Due to the demand for wearable and implantable microelectronic devices (MED), there is a growing interest in the development of thin-film lithium-ion microbatteries (LiBs) with high-energy density. The high cost of production is an issue restraining thin-film LIBs wide application. Inkjet printing is a method of applying materials to the substrate surface: ink droplets formed on piezoelectric nozzles fall on the substrate, whereafter evaporation of the solvent thin layer of film is formed. The proposed technology can simplify the production of LiBs for MED and reduce their cost.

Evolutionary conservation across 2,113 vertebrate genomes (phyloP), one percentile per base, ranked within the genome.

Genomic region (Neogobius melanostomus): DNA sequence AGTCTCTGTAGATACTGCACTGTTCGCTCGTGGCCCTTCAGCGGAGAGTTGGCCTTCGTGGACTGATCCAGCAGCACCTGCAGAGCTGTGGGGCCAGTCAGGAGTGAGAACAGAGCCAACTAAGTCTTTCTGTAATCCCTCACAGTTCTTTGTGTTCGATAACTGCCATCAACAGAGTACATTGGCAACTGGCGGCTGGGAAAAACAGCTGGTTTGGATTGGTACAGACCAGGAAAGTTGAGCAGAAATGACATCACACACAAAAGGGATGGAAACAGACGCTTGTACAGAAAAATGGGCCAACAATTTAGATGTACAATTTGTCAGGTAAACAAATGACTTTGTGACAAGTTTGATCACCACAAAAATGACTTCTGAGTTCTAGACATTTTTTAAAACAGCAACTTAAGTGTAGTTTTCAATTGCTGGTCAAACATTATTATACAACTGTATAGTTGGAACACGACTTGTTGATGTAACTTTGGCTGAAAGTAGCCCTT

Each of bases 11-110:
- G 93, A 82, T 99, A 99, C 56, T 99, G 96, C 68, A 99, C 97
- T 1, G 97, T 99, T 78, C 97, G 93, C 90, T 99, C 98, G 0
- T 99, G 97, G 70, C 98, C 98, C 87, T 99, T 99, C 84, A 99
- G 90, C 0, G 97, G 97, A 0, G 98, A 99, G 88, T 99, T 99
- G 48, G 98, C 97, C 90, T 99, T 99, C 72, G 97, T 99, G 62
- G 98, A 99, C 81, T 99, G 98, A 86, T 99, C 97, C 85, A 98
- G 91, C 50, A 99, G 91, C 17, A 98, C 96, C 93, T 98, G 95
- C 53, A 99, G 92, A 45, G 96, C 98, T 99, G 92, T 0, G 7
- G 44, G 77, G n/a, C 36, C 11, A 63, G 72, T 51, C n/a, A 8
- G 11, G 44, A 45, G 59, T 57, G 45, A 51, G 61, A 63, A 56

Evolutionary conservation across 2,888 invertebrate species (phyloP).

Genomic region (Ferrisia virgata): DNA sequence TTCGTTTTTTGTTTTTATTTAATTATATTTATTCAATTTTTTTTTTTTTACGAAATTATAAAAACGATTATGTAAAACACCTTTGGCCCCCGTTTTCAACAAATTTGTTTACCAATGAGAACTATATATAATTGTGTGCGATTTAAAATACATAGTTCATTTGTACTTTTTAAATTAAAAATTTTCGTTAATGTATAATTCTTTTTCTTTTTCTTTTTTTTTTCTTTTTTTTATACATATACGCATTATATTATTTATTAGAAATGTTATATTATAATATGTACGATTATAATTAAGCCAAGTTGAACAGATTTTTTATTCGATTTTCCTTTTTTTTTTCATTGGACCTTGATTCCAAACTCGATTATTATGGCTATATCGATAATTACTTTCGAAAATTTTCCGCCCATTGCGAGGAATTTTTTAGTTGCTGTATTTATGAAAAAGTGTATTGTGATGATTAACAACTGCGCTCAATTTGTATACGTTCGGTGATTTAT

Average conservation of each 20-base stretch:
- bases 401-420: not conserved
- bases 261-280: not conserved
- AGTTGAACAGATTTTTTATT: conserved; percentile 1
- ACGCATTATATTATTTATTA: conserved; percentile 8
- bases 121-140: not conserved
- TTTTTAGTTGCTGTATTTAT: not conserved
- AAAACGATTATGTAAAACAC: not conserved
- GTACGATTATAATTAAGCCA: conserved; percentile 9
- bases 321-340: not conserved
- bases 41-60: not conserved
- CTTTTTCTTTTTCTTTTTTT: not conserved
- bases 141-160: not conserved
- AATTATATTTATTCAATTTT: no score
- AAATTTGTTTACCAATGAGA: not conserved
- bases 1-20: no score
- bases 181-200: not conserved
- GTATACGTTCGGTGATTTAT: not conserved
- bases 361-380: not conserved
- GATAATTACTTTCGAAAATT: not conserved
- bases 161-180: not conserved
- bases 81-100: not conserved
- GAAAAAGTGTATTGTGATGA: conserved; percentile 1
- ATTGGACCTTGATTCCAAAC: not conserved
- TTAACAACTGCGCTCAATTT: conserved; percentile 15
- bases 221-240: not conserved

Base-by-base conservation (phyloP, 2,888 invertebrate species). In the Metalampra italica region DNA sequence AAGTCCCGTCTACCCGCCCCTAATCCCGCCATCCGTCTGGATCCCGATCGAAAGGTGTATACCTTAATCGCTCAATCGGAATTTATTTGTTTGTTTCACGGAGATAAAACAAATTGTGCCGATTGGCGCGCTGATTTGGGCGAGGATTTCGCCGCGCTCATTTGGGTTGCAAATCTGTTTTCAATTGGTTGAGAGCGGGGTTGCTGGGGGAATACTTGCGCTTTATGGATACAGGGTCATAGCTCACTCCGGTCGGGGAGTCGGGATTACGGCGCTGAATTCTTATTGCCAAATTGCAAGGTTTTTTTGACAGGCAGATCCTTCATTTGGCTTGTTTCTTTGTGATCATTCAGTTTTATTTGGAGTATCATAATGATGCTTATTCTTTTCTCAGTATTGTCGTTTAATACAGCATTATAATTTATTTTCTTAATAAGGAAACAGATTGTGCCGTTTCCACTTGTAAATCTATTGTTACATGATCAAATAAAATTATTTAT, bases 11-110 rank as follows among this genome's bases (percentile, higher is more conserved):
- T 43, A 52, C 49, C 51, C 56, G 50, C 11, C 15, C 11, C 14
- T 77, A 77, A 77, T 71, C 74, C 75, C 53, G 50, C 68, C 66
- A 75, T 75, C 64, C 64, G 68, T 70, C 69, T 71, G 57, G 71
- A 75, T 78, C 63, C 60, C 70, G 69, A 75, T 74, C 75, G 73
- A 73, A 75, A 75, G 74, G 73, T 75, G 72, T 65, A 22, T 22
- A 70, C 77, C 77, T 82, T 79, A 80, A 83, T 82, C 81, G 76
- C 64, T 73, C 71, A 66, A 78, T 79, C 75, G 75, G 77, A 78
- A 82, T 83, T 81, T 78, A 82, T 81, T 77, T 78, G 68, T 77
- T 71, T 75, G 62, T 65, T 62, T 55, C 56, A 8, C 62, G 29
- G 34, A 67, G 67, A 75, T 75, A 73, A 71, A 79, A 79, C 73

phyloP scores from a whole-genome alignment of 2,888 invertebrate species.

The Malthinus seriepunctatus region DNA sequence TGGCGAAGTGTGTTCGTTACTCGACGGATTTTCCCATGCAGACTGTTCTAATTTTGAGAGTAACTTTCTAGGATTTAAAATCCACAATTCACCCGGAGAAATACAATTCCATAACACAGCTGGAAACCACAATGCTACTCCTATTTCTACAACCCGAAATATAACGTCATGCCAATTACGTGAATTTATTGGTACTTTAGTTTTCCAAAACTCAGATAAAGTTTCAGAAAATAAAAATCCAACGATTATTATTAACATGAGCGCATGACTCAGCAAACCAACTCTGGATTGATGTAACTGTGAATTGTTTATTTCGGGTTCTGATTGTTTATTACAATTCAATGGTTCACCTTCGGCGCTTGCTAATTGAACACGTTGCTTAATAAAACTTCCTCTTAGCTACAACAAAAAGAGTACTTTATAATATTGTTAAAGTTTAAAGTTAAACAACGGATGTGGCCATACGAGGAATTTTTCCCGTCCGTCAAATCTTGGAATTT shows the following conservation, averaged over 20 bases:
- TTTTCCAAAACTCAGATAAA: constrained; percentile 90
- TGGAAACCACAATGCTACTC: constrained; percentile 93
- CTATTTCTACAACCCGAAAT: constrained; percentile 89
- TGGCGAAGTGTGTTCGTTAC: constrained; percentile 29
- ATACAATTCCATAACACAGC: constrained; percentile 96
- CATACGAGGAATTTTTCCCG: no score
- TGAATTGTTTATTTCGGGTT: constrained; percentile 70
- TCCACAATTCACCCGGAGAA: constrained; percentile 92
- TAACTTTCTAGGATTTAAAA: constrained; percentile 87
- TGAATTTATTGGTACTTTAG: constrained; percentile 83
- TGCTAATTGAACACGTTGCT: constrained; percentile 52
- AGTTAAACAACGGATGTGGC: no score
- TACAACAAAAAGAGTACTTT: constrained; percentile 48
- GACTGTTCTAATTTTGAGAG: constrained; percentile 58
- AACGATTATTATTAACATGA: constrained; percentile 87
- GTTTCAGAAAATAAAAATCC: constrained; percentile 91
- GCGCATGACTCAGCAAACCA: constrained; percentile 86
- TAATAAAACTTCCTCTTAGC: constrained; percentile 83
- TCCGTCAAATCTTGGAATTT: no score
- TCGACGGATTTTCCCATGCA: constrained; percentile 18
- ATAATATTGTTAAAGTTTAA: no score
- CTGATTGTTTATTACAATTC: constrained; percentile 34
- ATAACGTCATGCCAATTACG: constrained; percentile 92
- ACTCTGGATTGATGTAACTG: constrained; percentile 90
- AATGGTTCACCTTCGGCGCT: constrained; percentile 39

The present work reports results of inkjet printing 3D cathodes development for LiBs. The 3D printed cathodes were produced with using synthesized Li-rich cathode material (Li1.2+xMn0.54Ni0.13Co0.13O2, 0<x<0.05) which has a larger capacity (>250 mAh/g) in comparison with the materials used in modern lithium-ion cells.
For LIB electrode printing the non-aqueous solvent based inks were used. The prepared cathode material was dispersed in N-methyl-2-pyrrolidone. The effect of various additives such as ethylene glycol, diethylene glycol, glycerin, propylene glycol on the viscosity and stability of the ink was studied. Inkjet printing was performed with the use of Dimatix Material Printer 2831. Substrate temperature, number of layers and other parameters were varied to determine the optimal printing conditions.